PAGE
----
Vote no to support stopping discrimination here in the state.

That is why I have a lawn sign that says please vote no on question one....

it is about fairness that's all.[/quote]

If discrimination is rampant why have there be no cases reported from Portland?

Catherine
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Yes on 1, Argument

[quote]Its author, Stephen Wessler, said half of the 63 incidents detailed in the report occurred in the workplace and involved harassment, firings, refusals to hire and changes in terms of employment. Most of the other incidents were in the areas of either public accommodations or education.[/quote]

[url]http://www.wmtw.com/news/5134417/detail.html?rss=port&psp=news[/url]

I wouldn't call that enough of an epidemic to pass a law.

Furthermore... these are anecdotal stories. What concerns me is that this is not about fairness. If it were about fairness the law would state that nobody can discriminate against anyone for any reason. That would be fair.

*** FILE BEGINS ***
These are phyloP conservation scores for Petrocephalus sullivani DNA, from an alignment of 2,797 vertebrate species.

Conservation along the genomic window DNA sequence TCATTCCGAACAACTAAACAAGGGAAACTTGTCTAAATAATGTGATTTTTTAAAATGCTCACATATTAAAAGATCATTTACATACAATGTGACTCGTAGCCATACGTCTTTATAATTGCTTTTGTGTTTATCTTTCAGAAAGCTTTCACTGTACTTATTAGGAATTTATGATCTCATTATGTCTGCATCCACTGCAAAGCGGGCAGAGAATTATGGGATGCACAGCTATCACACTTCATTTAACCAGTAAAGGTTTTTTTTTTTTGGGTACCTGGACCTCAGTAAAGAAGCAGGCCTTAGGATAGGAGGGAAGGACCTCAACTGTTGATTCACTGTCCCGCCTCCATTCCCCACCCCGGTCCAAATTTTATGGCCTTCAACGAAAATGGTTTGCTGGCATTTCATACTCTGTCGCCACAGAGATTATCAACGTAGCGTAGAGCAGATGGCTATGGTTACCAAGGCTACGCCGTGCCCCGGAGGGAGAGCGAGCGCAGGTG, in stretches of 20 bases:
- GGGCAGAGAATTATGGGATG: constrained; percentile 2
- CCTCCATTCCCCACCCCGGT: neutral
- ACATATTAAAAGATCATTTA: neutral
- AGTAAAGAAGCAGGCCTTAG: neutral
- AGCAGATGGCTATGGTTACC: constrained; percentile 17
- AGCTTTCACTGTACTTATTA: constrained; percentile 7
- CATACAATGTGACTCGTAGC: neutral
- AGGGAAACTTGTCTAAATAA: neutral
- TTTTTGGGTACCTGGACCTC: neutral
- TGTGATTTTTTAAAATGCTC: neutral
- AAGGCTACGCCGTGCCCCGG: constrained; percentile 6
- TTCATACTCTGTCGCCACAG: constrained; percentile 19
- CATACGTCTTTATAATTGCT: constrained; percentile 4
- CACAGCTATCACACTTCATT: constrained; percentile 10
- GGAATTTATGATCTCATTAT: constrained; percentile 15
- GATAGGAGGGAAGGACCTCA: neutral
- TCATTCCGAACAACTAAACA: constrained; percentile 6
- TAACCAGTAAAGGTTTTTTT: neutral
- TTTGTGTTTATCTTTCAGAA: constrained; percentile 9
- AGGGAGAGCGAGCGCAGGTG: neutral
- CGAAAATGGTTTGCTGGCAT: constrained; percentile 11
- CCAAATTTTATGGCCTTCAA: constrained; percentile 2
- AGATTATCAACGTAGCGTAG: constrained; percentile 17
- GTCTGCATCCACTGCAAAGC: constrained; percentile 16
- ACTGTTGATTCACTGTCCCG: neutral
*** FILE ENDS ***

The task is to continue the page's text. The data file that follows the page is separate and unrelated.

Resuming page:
charlotte
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Yes on 1, Argument

Laws help curb behavior Al...In addition, Portland...a progressive city is not a great metric for the state. Clearly, there are much less tolerant areas once you leave Portland.

Catherine...gays are a group that have been discriminated against for years. A vote NO is a vote against discrimination.

Catherine
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Yes on 1, Argument

I would bet that the ugly face a lot more discrimination in general.

The law actually discriminates on its own by singling out one specific class. For true equality there should be no discrimination against anyone, period.

And no, I'm not ugly. :)

Al Amoling
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Yes on 1, Argument